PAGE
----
Is it possible to identify the party someone belongs to by merely looking at the person’s haircut?
Even the design of the moustache indicated one’s political preference in the good old days when the whiteman left the shores of Ghana because the blackman said he was capable of handling his own affairs.
These days, there are no political hairdos and everybody’s head is total sakora, otherwise known as ‘sweat’.
Sometime ago we called it Sahara Desert. Professor Mills belongs partly to the old school and the newer generation and sometimes spots a near back-sweat against a tempered Tokyo Joe.
Nana Akuffo-Addo often goes populist with a global sweat - very trendy if you ask me.
Check out Dr Kwesi Nduom and you are close to Osagyefo. The Osagyefo’s hair-style was one in a million; it distinguished the man from his fellow mortals.
The popular and charismatic politician could be identified from miles away without binoculars. He cut a very special figure.
Those were the days politics began in Ghana. Sadly it began violently because the blackman agreed with the whiteman but disagreed with his fellow blackman. How tragic!
Politics in Ghana has lost, for the better, that fervour, the bite and hike that charged the political atmosphere into a high voltage mine-field in the days following the attainment of independence.
The fight was no longer the blackman against his long-nosed counterpart. It was between the blackman and his fellow broad-nosed brother.
They were literally at each other’s throat. They stabbed one another in the back. Politics became jungle warfare requiring guerrilla tactics and battles of attrition.
The nationalist struggle that wrought the change in the political fortunes of the Gold Coast was itself a long battle that ended in the declaration of positive action at the behest of Dr Nkrumah and the emergence of the Big Six, the political bigwigs that headed the United Gold Coast Convention and ended up in prison for instigating the riots.
Out of the Big Six emerged the lone figure – Dr Kwame Nkrumah – who felt disillusioned by the slow pace of the struggle and launched the CPP to take the political crusade to another dimension.
He has still not been forgiven for breaking ranks with his compatriots and setting a gruelling pace the others found impossible to match.
In those days, there were formidable political wings; men armed to the teeth, baring fangs at their political adversaries.
When one party formed the Action Troopers, another founded the Action Groupers, ending up in running battles. When each encountered a political foe, blood flowed freely.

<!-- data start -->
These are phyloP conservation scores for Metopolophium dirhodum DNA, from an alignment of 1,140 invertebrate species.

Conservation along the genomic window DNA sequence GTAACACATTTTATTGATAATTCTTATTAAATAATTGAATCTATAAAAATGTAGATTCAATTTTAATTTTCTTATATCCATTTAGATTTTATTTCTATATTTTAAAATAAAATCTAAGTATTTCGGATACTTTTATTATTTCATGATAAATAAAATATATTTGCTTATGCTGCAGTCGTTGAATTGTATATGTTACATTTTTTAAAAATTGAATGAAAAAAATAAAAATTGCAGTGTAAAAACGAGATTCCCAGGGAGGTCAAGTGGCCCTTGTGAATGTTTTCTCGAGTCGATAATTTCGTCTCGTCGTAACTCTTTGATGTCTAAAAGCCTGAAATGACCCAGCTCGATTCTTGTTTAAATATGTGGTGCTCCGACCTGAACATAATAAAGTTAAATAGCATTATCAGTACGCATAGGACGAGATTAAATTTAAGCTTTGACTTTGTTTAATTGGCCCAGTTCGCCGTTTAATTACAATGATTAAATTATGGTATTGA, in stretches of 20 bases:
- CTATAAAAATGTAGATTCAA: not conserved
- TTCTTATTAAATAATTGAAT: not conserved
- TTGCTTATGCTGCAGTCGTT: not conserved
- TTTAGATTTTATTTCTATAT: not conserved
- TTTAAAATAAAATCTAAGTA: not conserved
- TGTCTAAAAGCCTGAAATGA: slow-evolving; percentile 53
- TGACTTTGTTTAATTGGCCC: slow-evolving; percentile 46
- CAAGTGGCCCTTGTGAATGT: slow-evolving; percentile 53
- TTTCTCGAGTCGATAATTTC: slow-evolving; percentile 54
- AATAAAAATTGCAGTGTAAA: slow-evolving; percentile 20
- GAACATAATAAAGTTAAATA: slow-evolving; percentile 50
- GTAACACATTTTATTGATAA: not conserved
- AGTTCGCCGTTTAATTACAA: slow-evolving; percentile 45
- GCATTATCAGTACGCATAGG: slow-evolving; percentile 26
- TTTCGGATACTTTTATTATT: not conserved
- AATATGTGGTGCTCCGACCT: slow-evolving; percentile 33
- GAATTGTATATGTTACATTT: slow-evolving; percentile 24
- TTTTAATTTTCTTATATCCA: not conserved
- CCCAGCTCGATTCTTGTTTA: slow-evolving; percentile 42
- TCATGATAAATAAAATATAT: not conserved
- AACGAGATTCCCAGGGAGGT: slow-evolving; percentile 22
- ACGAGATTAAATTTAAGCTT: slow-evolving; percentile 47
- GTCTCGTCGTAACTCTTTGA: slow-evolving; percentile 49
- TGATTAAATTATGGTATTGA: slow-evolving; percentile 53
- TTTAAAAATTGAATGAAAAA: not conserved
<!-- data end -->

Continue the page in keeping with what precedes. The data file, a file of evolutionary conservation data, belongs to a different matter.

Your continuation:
Politics easily fell into a variety of branding and re-branding, engineering and re-engineering.
There were political haircuts that heralded the era of the Tokyo Joes.
The Tokyo Joe, better known as Topio Joe was a fashionable hairdo at the time and it identified the so-called political believers from their “conservative and reactionary” counterparts.
One man whose influence was really felt was Dr Nkrumah, because of the passion and zeal he used to fire the imagination of the ordinary Ghanaian into envisioning a future of a politically and economically emancipated Ghana. Not only Ghana, but Africa.
Ghana’s independence was supposed to be meaningless unless it was linked with Africa’s total liberation.
Nkrumah was one likeable fellow from all that we read and heard about the man.
He was handsome and comely and bore the trademark of the charismatic, easily charming his listeners, giving them hope of a prosperous Ghana because the blackman was indeed capable of handling his own affairs.
Politics is a religion. And those who had political faith were the likes of Krobo Edusei, a man who shed tears when he spoke eloquently of the marvels of Dr Kwame Nkrumah.
Once, he allegedly got carried away and called the Osagyefo a “political bulldog” who could conquer all his political opponents.
Of course, some of Nkrumah’s followers were sycophants and that was only natural.
Others betrayed him. Even Jesus Christ was betrayed by someone very close to him; how much less a mere mortal like the Osagyefo.
The mystery, however, is that there are people who still believe that Nkrumah never dies.
At least, his thoughts, the fond memories people have of him linger on. Long live his memory.
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